• Richard II was the first English king to use the style "Your Majesty" and "Your Highness," and given what happened to him the precedent didn't stick. It wasn't until Henry VIII began using it that it stuck.
    • Referring to a king's son as "Prince" would not occur until the sixteenth century with Henry VIII's son Edward. At this time, a king's son would be called "Earl" or "Lord." Given John's position of Lord of Ireland he'd be more likely to be called "Lord John."
    • On the subject of going on Crusade, Richard states that he "never should have left England". Due to the court of what we now call the "Angevin Empire" being held in either Angers or Chinon in France, even if his reign had not been consisted of mostly military activity he would not have spent the majority of it in England. Add the fact that Richard saw the Duchy of Aquitaine as his home and it becomes even more apparent that England would not have been graced with Richard's presence that often.
  • Ascended Extra: In the original tales, Guy of Gisbourne is essentially a one-shot character as an assassin to kill Robin. Here, he is Prince John's right-hand man with a long and personal feud with Robin Hood, with the Sheriff of Nottingham, Robin's usual nemesis, pushed into the background as a supporting villain.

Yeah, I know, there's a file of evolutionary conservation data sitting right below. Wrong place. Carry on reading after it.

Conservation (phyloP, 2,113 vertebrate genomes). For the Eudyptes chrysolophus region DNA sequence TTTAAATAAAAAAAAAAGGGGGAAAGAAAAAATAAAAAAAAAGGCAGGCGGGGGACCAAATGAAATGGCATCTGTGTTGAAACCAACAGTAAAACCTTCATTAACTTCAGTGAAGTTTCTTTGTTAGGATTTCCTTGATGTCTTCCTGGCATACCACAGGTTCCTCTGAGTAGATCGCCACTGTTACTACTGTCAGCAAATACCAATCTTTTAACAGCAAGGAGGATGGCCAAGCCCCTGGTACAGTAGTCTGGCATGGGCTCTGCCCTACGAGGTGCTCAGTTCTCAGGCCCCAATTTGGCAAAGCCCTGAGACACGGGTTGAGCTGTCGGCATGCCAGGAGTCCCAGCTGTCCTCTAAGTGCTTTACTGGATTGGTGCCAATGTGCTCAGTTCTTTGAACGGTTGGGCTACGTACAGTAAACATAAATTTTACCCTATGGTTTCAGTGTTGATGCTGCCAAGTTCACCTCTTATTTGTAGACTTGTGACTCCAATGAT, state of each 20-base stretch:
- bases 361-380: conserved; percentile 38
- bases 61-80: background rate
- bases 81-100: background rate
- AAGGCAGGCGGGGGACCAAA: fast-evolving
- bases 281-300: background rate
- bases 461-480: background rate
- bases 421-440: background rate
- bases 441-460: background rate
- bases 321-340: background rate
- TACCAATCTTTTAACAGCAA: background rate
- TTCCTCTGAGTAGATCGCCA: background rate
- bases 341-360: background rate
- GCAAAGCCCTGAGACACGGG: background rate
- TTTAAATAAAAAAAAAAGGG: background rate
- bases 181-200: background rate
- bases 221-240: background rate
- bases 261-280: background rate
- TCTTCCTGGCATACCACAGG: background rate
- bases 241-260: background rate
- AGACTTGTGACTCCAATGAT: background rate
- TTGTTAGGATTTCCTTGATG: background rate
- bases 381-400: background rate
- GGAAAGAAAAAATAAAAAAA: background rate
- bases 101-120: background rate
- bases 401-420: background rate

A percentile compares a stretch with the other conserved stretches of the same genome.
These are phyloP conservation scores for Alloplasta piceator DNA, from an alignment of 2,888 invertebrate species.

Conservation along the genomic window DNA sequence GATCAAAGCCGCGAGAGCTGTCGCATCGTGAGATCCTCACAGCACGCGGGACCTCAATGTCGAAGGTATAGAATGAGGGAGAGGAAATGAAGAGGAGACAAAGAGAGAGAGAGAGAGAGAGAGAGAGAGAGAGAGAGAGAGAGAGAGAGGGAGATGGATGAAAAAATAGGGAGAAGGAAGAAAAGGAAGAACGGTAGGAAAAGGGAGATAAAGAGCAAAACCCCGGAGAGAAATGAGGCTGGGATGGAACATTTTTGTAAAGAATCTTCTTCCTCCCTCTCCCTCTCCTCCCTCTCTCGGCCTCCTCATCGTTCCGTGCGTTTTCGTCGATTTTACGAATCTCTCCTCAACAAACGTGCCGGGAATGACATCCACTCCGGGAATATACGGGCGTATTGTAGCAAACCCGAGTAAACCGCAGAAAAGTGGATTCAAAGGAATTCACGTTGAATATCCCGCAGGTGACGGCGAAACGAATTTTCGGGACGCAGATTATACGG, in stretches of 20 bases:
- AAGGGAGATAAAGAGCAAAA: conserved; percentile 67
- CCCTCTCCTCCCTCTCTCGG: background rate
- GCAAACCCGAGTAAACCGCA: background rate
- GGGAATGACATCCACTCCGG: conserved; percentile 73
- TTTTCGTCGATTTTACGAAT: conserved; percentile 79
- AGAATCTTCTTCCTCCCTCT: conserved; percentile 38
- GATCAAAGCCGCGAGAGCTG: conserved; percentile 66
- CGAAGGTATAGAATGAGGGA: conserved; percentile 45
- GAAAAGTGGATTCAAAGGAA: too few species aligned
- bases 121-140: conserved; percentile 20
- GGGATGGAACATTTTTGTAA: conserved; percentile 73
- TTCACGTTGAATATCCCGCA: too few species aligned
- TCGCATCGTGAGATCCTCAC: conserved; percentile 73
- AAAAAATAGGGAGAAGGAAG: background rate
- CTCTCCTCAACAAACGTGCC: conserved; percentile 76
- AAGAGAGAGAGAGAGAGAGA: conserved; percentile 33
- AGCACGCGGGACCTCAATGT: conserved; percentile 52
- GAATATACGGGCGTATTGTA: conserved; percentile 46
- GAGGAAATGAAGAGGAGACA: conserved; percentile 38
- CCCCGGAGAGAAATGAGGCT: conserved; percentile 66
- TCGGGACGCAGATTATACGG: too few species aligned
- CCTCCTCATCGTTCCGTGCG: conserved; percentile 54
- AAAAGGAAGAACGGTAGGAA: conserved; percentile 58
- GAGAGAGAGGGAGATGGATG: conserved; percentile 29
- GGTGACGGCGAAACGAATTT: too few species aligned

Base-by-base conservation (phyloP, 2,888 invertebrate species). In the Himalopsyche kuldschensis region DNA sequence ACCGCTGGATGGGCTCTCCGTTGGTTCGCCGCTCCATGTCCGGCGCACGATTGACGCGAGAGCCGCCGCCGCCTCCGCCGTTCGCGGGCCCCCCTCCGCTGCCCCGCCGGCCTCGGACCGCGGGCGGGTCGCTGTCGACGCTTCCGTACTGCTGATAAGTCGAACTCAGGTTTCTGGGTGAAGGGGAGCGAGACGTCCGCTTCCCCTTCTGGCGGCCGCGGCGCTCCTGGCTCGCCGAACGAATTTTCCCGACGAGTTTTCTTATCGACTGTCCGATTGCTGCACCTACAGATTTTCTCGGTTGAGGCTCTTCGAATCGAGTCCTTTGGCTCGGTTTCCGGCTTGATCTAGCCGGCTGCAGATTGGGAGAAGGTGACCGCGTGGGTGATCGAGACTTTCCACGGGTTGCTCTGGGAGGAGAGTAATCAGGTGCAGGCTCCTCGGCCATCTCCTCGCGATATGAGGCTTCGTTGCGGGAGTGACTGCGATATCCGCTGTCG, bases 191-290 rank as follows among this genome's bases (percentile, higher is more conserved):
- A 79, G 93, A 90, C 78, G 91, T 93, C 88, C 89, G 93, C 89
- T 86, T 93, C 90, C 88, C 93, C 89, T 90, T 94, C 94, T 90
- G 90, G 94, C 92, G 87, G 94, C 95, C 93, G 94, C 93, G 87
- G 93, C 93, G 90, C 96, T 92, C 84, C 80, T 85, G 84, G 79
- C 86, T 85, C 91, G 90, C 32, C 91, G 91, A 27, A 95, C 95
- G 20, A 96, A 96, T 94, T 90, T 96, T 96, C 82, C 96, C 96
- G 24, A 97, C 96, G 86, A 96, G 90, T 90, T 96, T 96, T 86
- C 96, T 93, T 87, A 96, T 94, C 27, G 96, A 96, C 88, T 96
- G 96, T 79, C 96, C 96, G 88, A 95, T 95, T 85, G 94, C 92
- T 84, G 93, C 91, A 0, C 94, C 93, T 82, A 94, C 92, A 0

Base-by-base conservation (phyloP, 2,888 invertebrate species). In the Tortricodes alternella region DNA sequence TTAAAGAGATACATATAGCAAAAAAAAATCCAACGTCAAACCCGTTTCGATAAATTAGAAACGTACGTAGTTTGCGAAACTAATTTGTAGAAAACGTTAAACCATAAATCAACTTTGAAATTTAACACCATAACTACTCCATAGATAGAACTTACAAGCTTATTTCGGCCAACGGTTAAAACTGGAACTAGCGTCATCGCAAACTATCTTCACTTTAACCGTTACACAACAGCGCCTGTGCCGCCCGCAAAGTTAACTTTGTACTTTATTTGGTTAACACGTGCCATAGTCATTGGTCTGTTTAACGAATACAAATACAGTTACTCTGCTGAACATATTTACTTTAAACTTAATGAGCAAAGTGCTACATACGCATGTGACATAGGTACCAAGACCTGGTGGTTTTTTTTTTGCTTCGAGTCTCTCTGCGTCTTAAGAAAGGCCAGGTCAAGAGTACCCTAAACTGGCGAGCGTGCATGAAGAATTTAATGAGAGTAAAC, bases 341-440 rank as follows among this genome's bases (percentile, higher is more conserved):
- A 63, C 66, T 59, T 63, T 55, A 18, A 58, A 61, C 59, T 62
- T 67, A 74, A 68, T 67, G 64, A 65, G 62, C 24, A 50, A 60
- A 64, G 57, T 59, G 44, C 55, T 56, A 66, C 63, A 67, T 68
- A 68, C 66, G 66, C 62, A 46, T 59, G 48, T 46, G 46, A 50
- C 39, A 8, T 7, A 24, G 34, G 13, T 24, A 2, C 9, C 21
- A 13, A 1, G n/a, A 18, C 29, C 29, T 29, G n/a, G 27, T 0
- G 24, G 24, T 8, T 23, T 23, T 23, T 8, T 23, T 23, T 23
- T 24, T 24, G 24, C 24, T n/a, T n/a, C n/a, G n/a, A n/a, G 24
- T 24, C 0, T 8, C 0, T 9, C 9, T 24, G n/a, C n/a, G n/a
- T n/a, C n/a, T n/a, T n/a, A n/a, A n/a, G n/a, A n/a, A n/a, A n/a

• Asshole Victim: Pretty much everyone Robin and co. take out, but special mention goes to the guy who insists a Saxon peasant be flogged beyond what he can endure, as well as the guy who orders another peasant hanged for unclear reasons. Even their own Mooks think they're going too far. Both of them get a much deserved arrow in the chest, courtesy of an offscreen Robin.
  • Attempted Rape: During the On Patrol Montage, one of Prince John's Mooks about to rape a Saxon girl. Robin Hood puts a stop to that villainy with an arrow in the blackguard's back.
  • Awesome Moment of Crowning: The coronation scene was probably inspired by the coronation of George VI of England. Subverted, ultimately, because stopping the coronation is the climax of the movie.
  • Back-to-Back Badasses: Friar Tuck and Little John do this during the final battle.
  • Badass Boast: Robin announces his plans to raise La Résistance right to Prince John's face in Nottingham. And when Little John says he'll only yield to a better man himself, Robin makes this reply:
    "He stands before you."
  • Badass Crew: The Merry Men, of course.
  • Badass Preacher: Friar Tuck, who carries an impressive sword.
  • Balcony Wooing Scene: Robin climbs up to Marian's window for a romantic meeting where he hangs on the outside of the building and she leans out to kiss him.